Looking for a piece of .sex, .sucks, or even .lol? The battle for web domain suffixes is on as internet giants such as Amazon and Google duke it out to control internet traffic in the “post-dot.com” world.
While the web has long been surfed on a wave of .coms, .govs, and .orgs, scores of companies are currently bidding for rights to the internet domain names of the future.
Some 2,000 new web suffixes ranging from .ads to .zappos were unveiled Wednesday by the non-profit organization that regulates domain names, the Internet Corporation for Assigned Names and Numbers (ICANN), the Washington Post reports.
Google topped the list of applicants, seeking to register 101 names at a cost of $18.7 million dollars. If successful, it will own the rights to .mom, .dad and .kid.
Amazon is staking a claim to 76 names, including .book and .movie, and of course, .amazon. If successful, no other website will be able to operate within those domains without first receiving Amazon’s permission.
Other companies have kept things simple. Apple, for example, only sent for the highly original .apple.
ICANN has long sought to expand the world of domain names since it was founded in 1998. In the previous decade, the group was responsible for adding .travel and .info to the worldwide web.
Presently, 22 top-level domain suffixes exist alongside 250 country-level domains, including .uk and .ru.
ICANN’s bidding system first opened in January with all applicants having to show they have a legitimate claim to the suffix, as well as their current finances.
As of Wednesday, the public will have 60 days to comb through the proposals looking for trademark violations or offensive content.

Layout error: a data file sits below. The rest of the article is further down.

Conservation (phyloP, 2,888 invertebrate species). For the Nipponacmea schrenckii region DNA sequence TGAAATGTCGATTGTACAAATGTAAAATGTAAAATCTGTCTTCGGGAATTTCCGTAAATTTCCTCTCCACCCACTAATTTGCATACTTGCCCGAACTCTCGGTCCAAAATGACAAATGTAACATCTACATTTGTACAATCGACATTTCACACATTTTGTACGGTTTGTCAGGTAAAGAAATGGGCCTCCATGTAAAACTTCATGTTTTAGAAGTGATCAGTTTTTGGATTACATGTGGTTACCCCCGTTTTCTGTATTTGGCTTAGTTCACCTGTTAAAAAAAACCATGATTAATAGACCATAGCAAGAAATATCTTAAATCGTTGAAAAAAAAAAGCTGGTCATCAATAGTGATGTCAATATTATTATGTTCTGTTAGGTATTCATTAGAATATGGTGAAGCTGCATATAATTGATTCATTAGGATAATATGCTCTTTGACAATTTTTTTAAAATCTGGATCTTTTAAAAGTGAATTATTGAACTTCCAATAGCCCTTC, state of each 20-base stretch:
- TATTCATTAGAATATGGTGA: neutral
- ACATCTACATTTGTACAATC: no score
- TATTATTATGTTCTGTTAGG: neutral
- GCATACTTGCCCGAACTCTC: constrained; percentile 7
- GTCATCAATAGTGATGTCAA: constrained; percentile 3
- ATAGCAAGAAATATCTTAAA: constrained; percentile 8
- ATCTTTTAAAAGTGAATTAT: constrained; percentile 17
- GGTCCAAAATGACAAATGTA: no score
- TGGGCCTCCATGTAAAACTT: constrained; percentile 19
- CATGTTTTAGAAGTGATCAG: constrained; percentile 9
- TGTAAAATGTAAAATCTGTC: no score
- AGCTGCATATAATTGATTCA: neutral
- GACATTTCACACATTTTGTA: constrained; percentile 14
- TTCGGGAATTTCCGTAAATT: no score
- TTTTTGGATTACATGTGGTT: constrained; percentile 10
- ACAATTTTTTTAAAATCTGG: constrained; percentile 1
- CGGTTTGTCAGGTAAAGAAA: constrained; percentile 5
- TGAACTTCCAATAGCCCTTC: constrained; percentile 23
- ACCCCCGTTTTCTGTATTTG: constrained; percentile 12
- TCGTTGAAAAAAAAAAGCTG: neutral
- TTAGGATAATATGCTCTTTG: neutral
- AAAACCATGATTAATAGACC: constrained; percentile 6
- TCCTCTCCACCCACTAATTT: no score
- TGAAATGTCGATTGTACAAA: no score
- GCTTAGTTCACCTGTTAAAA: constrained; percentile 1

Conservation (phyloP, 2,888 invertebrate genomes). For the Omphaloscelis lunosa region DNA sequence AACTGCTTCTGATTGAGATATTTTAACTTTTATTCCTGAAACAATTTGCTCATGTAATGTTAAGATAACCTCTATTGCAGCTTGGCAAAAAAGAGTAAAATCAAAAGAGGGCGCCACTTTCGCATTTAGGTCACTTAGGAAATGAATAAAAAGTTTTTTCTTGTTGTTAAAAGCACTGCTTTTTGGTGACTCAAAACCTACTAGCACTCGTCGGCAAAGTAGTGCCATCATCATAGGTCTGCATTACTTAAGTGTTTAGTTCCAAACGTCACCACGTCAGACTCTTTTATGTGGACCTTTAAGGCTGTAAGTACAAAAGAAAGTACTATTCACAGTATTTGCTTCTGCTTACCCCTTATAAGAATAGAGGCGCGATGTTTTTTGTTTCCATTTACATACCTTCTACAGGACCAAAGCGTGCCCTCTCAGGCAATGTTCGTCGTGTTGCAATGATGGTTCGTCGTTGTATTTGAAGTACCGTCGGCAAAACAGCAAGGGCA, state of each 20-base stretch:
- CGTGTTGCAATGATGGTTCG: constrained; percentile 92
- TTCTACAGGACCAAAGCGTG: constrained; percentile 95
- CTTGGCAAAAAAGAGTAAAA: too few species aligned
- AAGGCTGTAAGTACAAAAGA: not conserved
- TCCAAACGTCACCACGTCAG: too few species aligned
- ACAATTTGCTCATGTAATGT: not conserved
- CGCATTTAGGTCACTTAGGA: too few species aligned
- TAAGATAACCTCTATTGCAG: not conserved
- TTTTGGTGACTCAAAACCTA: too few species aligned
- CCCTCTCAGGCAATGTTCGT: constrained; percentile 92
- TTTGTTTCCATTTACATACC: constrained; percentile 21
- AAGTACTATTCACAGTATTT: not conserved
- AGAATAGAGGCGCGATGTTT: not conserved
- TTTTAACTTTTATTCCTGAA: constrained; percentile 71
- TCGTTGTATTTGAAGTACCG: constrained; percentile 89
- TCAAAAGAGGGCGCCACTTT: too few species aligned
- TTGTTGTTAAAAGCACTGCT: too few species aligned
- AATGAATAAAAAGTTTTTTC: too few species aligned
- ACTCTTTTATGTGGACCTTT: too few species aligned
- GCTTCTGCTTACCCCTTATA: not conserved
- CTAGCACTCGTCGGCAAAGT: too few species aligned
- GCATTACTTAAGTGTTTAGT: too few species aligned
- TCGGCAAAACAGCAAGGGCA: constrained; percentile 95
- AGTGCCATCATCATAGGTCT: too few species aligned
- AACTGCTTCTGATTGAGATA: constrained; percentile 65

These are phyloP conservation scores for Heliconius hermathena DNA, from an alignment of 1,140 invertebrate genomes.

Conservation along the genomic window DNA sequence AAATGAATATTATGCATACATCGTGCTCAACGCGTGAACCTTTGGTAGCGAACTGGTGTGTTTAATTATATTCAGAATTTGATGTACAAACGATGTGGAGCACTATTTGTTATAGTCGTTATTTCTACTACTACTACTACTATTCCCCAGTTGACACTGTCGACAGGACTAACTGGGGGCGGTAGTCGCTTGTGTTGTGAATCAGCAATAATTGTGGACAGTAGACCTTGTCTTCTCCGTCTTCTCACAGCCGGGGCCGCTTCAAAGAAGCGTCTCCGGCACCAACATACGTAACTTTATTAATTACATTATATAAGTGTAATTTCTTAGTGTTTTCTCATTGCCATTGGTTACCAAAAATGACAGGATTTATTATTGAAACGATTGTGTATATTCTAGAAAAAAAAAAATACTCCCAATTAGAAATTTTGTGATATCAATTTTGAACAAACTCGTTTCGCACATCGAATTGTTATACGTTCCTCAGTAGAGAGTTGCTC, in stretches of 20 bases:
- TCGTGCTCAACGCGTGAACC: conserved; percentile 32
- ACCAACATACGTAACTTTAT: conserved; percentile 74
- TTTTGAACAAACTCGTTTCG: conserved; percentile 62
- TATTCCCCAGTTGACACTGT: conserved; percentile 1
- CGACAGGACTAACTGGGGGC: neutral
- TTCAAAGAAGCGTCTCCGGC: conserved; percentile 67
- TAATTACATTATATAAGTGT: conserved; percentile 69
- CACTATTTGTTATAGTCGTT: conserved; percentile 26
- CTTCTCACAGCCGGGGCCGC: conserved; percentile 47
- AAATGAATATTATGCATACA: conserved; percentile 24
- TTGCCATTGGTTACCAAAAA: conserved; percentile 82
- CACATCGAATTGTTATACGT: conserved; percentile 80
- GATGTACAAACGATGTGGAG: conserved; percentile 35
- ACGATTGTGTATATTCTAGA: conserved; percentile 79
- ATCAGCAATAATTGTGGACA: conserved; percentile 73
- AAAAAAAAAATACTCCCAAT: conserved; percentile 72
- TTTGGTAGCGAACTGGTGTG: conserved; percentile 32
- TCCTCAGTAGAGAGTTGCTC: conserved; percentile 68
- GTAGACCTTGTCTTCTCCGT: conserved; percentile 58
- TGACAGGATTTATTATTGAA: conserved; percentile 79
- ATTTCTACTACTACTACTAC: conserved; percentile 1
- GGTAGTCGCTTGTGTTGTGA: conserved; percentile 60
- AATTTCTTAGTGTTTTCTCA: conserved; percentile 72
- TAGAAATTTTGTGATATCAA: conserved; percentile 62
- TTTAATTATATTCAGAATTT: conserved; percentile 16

In the case of .book, which both Google and Amazon are vying for, ICANN will prompt the applicants to work out an arrangement. If they cannot come to an agreement, an auction will be held, with the suffix going to the highest bidder.
The most contentious suffix could be .app, which was sought by 13 applicants. Surprisingly enough, .sucks was not all that bad for the three applicants currently contesting the apparently not-so-sucky suffix.
After a lengthy review process, ICANN expects the first new address to light up the web next year.
However, old habits die hard and a slew of new suffixes could complicate browsing, keeping users away from the new domains.
But the real issue may be full-scale domination of internet commerce by web giants.
“It would be wrong on so many levels for Amazon to acquire either the ‘.book’ or ‘.author’ top-level domains,” Paul Aiken of the Author’s Guild told the Post. “Their ambitions to extend their monopoly in bookselling have long been abundantly clear, and with their cash, their technical knowledge, this could be yet another way in which they’ve extended their control over the book market. This really makes no sense.”
If Aiken’s warning proves true, the suffix craze that will soon revolutionize web navigation could send many small-scale internet entrepreneurs right to .suck.